Mexico Bill to Legalize Abortion Draws Opposition From Pro-Life Group

International   |   Steven Ertelt   |   Mar 22, 2007   |   9:00AM   |   WASHINGTON, DC

Mexico Bill to Legalize Abortion Draws Opposition From Pro-Life Group Email this article
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by Steven Ertelt Editor
March 22
, 2007

Mexico City, Mexico ( — A representative of one of the leading pro-life groups in Mexico is disappointed by news that lawmakers in the nation’s Congress have introduced a bill that would legalize abortion there. The Catholic Church will help lead the fight against the bill but the Comité Pro Vida will help as well.

Jorge Serrano, the director of the national organization, says it appears likely that there will be enough votes to pass the bill.

"It does look very likely that these draft laws will be approved, which would be appalling, because it would legalize the murder of defenseless beings," he told IPS in an interview.

"We are not against women’s rights, but what rights are we talking about if abortion is a crime, in every sense of the word," he argued.

Serrano reacted to news that members of the Democratic Revolution Party (PRD) introduced a bill to allow all abortions within the first 12 weeks of pregnancy anywhere in Mexico. They also introduced a bill in the Mexico City legislature to do the same thing.

He is worried that Congressional legislators in the centrist Institutional Revolutionary Party (PRI), and the small Alternativa party will join PRD officials to pass the bill in Congress.

His group may work with the governing National Action Party (PAN), which doesn’t hold a majority in either legislative body, to try to block the law should it be passed either place. President Felipe Calderón, a PAN member, may veto the Congressional bill but he would have no authority over the Mexico City measure.

Serrano said that lawmakers who fail to listen to the Catholic Church, which has threatened to excommunicate anyone who votes to legalize abortion, would be a grave error. He said the church is properly defending human life and "no one should be opposed to that."

Sen. Carlos Navarrete who heads the PRD in the Senate and filed the bill, claimed it was necessary to stop dangerous illegal abortions — although making abortion legal hasn’t made it safer.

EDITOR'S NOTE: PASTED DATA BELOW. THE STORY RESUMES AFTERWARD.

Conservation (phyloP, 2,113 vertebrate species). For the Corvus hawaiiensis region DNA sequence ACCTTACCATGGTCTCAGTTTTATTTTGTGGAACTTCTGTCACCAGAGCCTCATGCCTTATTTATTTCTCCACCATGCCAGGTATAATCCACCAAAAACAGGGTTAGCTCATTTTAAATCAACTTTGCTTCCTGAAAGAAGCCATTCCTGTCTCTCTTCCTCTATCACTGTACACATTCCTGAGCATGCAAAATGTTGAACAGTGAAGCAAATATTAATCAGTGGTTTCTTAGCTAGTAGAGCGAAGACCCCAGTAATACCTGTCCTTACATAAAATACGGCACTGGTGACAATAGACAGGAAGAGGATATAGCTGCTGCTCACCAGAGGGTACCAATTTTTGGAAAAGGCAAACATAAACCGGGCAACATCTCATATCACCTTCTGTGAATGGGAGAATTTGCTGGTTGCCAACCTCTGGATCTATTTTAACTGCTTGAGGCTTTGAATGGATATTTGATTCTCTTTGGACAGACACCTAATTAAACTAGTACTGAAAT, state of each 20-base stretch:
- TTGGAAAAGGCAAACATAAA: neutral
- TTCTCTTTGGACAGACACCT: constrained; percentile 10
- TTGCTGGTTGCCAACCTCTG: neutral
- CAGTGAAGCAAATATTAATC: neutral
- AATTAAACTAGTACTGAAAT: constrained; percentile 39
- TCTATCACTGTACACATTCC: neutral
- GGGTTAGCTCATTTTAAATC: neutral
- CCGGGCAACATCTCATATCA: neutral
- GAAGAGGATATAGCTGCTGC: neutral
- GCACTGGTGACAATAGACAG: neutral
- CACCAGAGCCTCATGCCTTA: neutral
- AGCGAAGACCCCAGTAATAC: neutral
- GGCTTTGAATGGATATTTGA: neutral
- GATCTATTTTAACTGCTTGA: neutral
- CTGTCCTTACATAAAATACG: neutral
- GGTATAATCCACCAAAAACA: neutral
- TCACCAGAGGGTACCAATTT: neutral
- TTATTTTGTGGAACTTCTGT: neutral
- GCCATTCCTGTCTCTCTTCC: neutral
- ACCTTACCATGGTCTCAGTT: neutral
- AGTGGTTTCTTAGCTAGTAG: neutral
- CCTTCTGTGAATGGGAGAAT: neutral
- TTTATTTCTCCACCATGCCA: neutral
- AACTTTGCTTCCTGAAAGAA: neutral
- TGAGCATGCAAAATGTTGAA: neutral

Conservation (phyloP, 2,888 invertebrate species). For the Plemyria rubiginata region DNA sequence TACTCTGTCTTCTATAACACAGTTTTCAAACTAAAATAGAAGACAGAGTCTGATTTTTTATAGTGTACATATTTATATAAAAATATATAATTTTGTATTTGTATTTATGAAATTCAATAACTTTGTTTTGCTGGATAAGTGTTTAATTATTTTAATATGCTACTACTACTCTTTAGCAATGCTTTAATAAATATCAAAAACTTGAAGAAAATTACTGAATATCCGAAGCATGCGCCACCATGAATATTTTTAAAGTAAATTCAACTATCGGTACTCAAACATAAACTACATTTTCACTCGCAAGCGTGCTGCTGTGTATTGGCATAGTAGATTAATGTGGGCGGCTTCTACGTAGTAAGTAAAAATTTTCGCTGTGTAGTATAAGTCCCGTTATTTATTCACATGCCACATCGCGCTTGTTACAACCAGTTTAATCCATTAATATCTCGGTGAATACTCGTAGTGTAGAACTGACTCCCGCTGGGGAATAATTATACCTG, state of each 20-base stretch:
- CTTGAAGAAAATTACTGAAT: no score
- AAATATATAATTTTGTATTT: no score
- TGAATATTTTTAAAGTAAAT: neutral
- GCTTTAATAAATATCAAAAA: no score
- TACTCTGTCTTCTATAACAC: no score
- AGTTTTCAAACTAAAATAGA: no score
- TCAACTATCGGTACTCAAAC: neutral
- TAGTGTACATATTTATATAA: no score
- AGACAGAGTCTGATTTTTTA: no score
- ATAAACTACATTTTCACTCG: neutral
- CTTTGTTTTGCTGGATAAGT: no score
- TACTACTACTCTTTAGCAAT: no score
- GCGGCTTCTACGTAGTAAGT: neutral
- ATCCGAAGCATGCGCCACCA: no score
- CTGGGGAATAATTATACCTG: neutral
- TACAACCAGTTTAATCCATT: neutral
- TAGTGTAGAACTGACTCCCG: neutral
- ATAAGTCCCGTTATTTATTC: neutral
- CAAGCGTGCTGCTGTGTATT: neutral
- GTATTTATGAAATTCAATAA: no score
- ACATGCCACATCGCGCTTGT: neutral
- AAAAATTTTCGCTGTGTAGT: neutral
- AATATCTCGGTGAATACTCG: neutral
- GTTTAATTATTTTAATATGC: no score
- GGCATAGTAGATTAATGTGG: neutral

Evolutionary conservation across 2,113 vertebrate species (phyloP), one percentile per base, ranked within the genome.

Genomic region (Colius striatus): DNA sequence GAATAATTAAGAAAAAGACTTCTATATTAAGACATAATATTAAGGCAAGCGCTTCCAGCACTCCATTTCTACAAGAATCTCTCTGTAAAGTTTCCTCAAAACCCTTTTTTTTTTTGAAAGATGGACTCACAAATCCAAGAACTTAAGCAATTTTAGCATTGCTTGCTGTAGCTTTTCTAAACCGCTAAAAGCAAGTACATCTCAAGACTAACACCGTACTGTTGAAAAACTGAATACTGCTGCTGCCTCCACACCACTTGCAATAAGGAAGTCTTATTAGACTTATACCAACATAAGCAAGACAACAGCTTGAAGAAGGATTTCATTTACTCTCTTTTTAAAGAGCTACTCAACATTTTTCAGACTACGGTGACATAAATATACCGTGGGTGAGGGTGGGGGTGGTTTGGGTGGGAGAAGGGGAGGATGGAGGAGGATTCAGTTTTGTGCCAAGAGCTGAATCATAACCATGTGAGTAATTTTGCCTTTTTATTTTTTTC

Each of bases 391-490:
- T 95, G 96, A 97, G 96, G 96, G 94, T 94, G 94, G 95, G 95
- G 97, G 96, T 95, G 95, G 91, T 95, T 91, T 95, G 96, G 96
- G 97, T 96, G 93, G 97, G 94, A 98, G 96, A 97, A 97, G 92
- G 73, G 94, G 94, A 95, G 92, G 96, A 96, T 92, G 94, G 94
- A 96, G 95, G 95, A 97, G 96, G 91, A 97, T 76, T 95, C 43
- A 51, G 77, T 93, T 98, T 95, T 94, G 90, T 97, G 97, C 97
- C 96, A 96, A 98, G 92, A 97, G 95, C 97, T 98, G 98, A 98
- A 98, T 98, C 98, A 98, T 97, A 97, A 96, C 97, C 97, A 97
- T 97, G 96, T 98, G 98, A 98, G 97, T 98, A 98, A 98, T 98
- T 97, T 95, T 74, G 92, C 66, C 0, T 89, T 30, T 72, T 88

“We need to stop thousands of women from dying in unsafe operations,” he told the Associated Press. "This is a right our laws should guarantee.”

But Calderon on Tuesday reiterated his opposition to abortion, according to an AP report.

“I have a personal conviction, and I am in defense of life,” he told a news conference. “I have a plain respect for dignity and human life and within this I believe the existing legislation is adequate.”

The bill also would mandate that government-financed health clinics do abortions if low-income women ask for them.

The Catholic Bishops’ Conference of Mexico is opposing the bill and calling on legislators in Mexico’s capital city to "reaffirm their commitment to life.”

"Faced with this program of extermination, as pastors, but above all as human beings, we are obliged to raise our voice in support of the life of the most defenseless,” the bishops said in a statement.

Bishop Carlos Aguiar Retes and Bishop Jose Leopoldo Gonzalez Gonzalez sign the statement on behalf of Catholic leaders throughout the nation.

According to the ACI Prensa news agency, the bishops emphasized that human life begins at conception and that science confirms that a unique human being comes into existence at that point.

“But even if there were some doubt as to whether the fruit of conception is already a human person,” they called abortion "a grave sin."

Mexico City currently allows abortions in cases of rape or incest and when the pregnancy threatens the life of the mother while the rest of the nation only allows abortions in cases of sexual abuse.

Raimundo Rojas, the Hispanic outreach director for National Right to Life, isn’t surprised by the bill.

"The push for a world-wide ‘right to abortion’ never ends because pro-abortion forces strategically chose areas where pro-life laws are vulnerable. Places where left-leaning governments are in place are their favorite targets, due to the fact that as a rule, leftist governments are anti-church and very liberal on social issues," he told

"Pro-lifers in Mexico City have much work ahead of them, and they must take their fight to the streets. It is imperative for them to take this argument to the good people of Mexico City and in the strongest possible terms make them aware that abortion destroys," he added.

Related web sites:
Comite Nacional Pro Vida –